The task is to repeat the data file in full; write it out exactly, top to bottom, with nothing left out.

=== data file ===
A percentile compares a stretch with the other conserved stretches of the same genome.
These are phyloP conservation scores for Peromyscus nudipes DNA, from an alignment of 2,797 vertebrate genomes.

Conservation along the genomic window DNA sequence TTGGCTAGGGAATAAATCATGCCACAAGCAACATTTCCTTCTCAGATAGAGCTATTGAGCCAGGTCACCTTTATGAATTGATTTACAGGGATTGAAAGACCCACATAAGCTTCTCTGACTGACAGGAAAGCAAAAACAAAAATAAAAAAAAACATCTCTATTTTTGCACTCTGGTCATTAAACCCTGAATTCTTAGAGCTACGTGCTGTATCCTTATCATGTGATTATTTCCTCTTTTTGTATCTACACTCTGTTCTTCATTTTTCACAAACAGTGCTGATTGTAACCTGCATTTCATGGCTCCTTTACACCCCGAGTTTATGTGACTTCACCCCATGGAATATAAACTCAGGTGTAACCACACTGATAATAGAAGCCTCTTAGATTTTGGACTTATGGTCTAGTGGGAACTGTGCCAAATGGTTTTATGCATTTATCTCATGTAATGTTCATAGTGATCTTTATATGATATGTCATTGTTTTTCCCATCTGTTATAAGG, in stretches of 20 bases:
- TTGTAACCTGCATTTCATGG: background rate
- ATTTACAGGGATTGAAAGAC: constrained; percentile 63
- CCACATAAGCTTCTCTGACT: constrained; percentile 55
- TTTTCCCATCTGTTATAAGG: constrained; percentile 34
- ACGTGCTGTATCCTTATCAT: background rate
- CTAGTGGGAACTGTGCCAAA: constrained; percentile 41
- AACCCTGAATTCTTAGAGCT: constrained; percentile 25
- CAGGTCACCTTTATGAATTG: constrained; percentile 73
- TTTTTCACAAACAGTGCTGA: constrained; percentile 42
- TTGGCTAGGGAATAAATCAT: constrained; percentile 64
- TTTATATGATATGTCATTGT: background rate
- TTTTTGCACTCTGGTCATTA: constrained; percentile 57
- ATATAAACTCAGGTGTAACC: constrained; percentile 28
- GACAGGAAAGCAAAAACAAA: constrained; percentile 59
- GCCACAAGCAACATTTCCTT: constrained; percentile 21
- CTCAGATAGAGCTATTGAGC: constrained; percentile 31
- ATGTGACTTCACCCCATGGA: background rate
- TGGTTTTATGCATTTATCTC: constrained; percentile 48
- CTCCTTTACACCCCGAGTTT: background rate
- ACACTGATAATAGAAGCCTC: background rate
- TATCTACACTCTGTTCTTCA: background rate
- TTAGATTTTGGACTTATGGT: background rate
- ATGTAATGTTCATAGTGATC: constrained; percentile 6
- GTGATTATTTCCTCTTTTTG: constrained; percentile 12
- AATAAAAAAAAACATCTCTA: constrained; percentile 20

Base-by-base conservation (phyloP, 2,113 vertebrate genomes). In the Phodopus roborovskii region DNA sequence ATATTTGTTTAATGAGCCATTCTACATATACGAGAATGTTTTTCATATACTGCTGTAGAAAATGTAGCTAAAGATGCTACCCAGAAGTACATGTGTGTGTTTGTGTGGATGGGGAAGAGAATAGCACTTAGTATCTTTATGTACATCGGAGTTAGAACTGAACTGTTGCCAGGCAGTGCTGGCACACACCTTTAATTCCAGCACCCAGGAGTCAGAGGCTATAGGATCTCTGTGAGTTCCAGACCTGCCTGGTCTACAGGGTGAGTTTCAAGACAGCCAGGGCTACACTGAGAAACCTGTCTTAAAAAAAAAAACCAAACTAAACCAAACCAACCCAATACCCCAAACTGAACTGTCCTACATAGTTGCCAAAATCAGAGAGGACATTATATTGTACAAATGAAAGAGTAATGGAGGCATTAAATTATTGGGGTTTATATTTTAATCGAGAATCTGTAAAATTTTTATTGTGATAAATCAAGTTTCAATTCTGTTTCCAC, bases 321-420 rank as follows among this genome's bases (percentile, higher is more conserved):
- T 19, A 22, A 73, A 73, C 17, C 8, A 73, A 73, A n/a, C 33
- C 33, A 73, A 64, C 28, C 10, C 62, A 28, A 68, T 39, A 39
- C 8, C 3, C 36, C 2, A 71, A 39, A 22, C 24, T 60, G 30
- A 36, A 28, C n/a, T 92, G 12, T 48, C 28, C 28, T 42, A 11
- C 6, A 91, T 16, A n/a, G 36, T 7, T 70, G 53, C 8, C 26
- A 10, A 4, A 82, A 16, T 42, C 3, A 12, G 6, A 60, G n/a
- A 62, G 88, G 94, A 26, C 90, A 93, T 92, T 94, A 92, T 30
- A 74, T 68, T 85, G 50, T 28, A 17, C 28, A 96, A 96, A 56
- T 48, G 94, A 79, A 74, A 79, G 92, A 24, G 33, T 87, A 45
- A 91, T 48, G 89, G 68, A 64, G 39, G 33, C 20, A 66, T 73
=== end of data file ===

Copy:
A percentile compares a stretch with the other conserved stretches of the same genome.
These are phyloP conservation scores for Peromyscus nudipes DNA, from an alignment of 2,797 vertebrate genomes.

Conservation along the genomic window DNA sequence TTGGCTAGGGAATAAATCATGCCACAAGCAACATTTCCTTCTCAGATAGAGCTATTGAGCCAGGTCACCTTTATGAATTGATTTACAGGGATTGAAAGACCCACATAAGCTTCTCTGACTGACAGGAAAGCAAAAACAAAAATAAAAAAAAACATCTCTATTTTTGCACTCTGGTCATTAAACCCTGAATTCTTAGAGCTACGTGCTGTATCCTTATCATGTGATTATTTCCTCTTTTTGTATCTACACTCTGTTCTTCATTTTTCACAAACAGTGCTGATTGTAACCTGCATTTCATGGCTCCTTTACACCCCGAGTTTATGTGACTTCACCCCATGGAATATAAACTCAGGTGTAACCACACTGATAATAGAAGCCTCTTAGATTTTGGACTTATGGTCTAGTGGGAACTGTGCCAAATGGTTTTATGCATTTATCTCATGTAATGTTCATAGTGATCTTTATATGATATGTCATTGTTTTTCCCATCTGTTATAAGG, in stretches of 20 bases:
- TTGTAACCTGCATTTCATGG: background rate
- ATTTACAGGGATTGAAAGAC: constrained; percentile 63
- CCACATAAGCTTCTCTGACT: constrained; percentile 55
- TTTTCCCATCTGTTATAAGG: constrained; percentile 34
- ACGTGCTGTATCCTTATCAT: background rate
- CTAGTGGGAACTGTGCCAAA: constrained; percentile 41
- AACCCTGAATTCTTAGAGCT: constrained; percentile 25
- CAGGTCACCTTTATGAATTG: constrained; percentile 73
- TTTTTCACAAACAGTGCTGA: constrained; percentile 42
- TTGGCTAGGGAATAAATCAT: constrained; percentile 64
- TTTATATGATATGTCATTGT: background rate
- TTTTTGCACTCTGGTCATTA: constrained; percentile 57
- ATATAAACTCAGGTGTAACC: constrained; percentile 28
- GACAGGAAAGCAAAAACAAA: constrained; percentile 59
- GCCACAAGCAACATTTCCTT: constrained; percentile 21
- CTCAGATAGAGCTATTGAGC: constrained; percentile 31
- ATGTGACTTCACCCCATGGA: background rate
- TGGTTTTATGCATTTATCTC: constrained; percentile 48
- CTCCTTTACACCCCGAGTTT: background rate
- ACACTGATAATAGAAGCCTC: background rate
- TATCTACACTCTGTTCTTCA: background rate
- TTAGATTTTGGACTTATGGT: background rate
- ATGTAATGTTCATAGTGATC: constrained; percentile 6
- GTGATTATTTCCTCTTTTTG: constrained; percentile 12
- AATAAAAAAAAACATCTCTA: constrained; percentile 20

Base-by-base conservation (phyloP, 2,113 vertebrate genomes). In the Phodopus roborovskii region DNA sequence ATATTTGTTTAATGAGCCATTCTACATATACGAGAATGTTTTTCATATACTGCTGTAGAAAATGTAGCTAAAGATGCTACCCAGAAGTACATGTGTGTGTTTGTGTGGATGGGGAAGAGAATAGCACTTAGTATCTTTATGTACATCGGAGTTAGAACTGAACTGTTGCCAGGCAGTGCTGGCACACACCTTTAATTCCAGCACCCAGGAGTCAGAGGCTATAGGATCTCTGTGAGTTCCAGACCTGCCTGGTCTACAGGGTGAGTTTCAAGACAGCCAGGGCTACACTGAGAAACCTGTCTTAAAAAAAAAAACCAAACTAAACCAAACCAACCCAATACCCCAAACTGAACTGTCCTACATAGTTGCCAAAATCAGAGAGGACATTATATTGTACAAATGAAAGAGTAATGGAGGCATTAAATTATTGGGGTTTATATTTTAATCGAGAATCTGTAAAATTTTTATTGTGATAAATCAAGTTTCAATTCTGTTTCCAC, bases 321-420 rank as follows among this genome's bases (percentile, higher is more conserved):
- T 19, A 22, A 73, A 73, C 17, C 8, A 73, A 73, A n/a, C 33
- C 33, A 73, A 64, C 28, C 10, C 62, A 28, A 68, T 39, A 39
- C 8, C 3, C 36, C 2, A 71, A 39, A 22, C 24, T 60, G 30
- A 36, A 28, C n/a, T 92, G 12, T 48, C 28, C 28, T 42, A 11
- C 6, A 91, T 16, A n/a, G 36, T 7, T 70, G 53, C 8, C 26
- A 10, A 4, A 82, A 16, T 42, C 3, A 12, G 6, A 60, G n/a
- A 62, G 88, G 94, A 26, C 90, A 93, T 92, T 94, A 92, T 30
- A 74, T 68, T 85, G 50, T 28, A 17, C 28, A 96, A 96, A 56
- T 48, G 94, A 79, A 74, A 79, G 92, A 24, G 33, T 87, A 45
- A 91, T 48, G 89, G 68, A 64, G 39, G 33, C 20, A 66, T 73